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“Safeguarding” personal information clarified

You may be wondering, what exactly is “safeguarding” personal information? Thankfully, the Office of the Privacy Commissioner of Canada has clarified how safeguarding can reduce the risk of privacy breaches.

 

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Employee misconduct and online anonymity

With the internet playing an ever larger role in our lives (and our work), it is no surprise that there has been a corresponding increase in online employee misconduct. In this realm, one of the most frustrating situations for employers relates to anonymous postings that offend company policy. These occur in a variety of ways: from nameless comments on online message boards disparaging the workplace to videos uploaded to sites like YouTube as a form of workplace or co–worker harassment.

 

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BYOD program in the workplace: Some considerations

As an employer, you may be contemplating creating a bring your own device program in the workplace. There are several advantages to having such a program—companies can save a great deal of money and make employees happy by allowing devices in the workplace. However, there are significant concerns that need to be addressed if this is the direction the company wishes to take.

 

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Privacy Commissioner’s discussion regarding social networking in the workplace and privacy issues

You may be familiar with social networking sites that provide individuals with opportunities to create a personal profile and ways to interact with each other online. Some of these sites include MySpace, Facebook, Friendster, LinkedIn, LiveJournal, Twitter and Bebo, to name a few. The Privacy Commissioner has created a document you may not be aware of that discusses privacy implications for employees who use social networking in the workplace.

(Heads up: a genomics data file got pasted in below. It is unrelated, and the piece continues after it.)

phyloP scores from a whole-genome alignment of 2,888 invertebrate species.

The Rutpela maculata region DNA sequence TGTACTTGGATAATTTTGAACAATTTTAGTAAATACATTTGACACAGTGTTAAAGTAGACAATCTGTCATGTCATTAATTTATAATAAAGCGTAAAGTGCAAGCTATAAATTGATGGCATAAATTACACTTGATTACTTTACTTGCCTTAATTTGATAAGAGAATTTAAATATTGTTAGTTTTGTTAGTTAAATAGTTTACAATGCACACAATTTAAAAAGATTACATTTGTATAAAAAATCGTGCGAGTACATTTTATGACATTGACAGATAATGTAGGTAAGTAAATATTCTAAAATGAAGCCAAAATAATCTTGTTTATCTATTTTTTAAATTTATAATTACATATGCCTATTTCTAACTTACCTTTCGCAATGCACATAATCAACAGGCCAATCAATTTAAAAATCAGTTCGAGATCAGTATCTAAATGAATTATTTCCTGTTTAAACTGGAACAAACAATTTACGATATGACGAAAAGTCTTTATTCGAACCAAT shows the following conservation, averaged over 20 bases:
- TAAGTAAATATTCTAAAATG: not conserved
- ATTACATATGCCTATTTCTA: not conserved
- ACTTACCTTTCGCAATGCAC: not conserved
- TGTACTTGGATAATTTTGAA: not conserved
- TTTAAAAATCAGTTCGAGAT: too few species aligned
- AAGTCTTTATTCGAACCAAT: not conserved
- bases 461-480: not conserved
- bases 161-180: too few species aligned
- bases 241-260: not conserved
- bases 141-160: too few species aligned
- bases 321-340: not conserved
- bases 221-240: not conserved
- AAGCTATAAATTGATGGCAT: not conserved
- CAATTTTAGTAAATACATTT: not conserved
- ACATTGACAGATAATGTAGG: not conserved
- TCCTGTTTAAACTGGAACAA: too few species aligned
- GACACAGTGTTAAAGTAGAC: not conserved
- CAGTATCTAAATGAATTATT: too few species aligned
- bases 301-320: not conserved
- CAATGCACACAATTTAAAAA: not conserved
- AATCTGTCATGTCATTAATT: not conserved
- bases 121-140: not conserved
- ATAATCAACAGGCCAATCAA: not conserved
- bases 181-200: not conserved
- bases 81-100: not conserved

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In camera meetings – Closing the door doesn’t make it private

In camera (or closed–door) meetings exclude the public from participating and, by their very nature, they enjoy an aspect of privacy that open meetings do not. Additionally, if an administrative body is carrying out a public function, the privacy of the contents of in camera meetings can be further protected by a legal principle called “deliberative secrecy”. However, in certain circumstances, the courts may require that parties give evidence of what transpires in these meetings—in particular where they relate to administrative bodies acting as employers, rather than carrying out public functions.

 

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The virtual office: Working from home considerations

With the advancement of technology, employers looking to cut overhead costs, and family and lifestyle accommodations growing, working from home is becoming more and more common. However, there are some considerations that must be explored before such practices are approved.

 

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Three popular articles this week on HRinfodesk

The three popular articles this week on HRinfodesk deal with: an employee who described their workplace as a “sh*t hole” on Facebook was found to be justly terminated; how to prepare for marijuana legalization in Canada; and a pension and benefit plan provider who breached privacy law, causing an employee to lose life insurance coverage.